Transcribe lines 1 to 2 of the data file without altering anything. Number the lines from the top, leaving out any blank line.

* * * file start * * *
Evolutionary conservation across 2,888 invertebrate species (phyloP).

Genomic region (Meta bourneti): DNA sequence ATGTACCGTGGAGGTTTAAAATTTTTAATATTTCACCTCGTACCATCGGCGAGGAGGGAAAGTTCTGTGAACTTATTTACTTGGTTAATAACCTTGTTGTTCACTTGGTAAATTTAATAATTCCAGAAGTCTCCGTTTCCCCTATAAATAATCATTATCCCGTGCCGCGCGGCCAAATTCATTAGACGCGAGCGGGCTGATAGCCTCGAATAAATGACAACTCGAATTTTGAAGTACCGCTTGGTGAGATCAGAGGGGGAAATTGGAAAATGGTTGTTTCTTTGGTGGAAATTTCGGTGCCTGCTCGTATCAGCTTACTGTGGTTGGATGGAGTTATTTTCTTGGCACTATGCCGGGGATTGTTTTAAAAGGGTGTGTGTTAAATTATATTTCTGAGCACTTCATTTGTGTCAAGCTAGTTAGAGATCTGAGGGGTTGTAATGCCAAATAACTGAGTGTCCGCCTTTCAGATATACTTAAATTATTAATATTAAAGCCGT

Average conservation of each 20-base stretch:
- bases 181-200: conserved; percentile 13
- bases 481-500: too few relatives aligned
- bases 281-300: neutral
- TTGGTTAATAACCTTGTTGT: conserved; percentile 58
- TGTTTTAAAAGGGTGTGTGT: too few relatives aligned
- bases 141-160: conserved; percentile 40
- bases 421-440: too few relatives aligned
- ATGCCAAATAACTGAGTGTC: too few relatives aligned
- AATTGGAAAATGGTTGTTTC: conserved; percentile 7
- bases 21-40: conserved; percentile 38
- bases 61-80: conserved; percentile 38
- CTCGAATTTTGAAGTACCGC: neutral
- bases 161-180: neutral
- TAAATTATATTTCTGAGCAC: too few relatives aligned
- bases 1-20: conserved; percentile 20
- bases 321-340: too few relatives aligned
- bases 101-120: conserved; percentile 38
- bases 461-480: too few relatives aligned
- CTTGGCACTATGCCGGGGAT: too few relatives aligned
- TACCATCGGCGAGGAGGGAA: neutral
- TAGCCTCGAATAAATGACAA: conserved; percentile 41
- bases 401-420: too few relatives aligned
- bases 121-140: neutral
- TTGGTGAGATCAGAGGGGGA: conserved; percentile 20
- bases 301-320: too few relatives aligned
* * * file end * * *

Evolutionary conservation across 2,888 invertebrate species (phyloP).

Genomic region (Meta bourneti): DNA sequence ATGTACCGTGGAGGTTTAAAATTTTTAATATTTCACCTCGTACCATCGGCGAGGAGGGAAAGTTCTGTGAACTTATTTACTTGGTTAATAACCTTGTTGTTCACTTGGTAAATTTAATAATTCCAGAAGTCTCCGTTTCCCCTATAAATAATCATTATCCCGTGCCGCGCGGCCAAATTCATTAGACGCGAGCGGGCTGATAGCCTCGAATAAATGACAACTCGAATTTTGAAGTACCGCTTGGTGAGATCAGAGGGGGAAATTGGAAAATGGTTGTTTCTTTGGTGGAAATTTCGGTGCCTGCTCGTATCAGCTTACTGTGGTTGGATGGAGTTATTTTCTTGGCACTATGCCGGGGATTGTTTTAAAAGGGTGTGTGTTAAATTATATTTCTGAGCACTTCATTTGTGTCAAGCTAGTTAGAGATCTGAGGGGTTGTAATGCCAAATAACTGAGTGTCCGCCTTTCAGATATACTTAAATTATTAATATTAAAGCCGT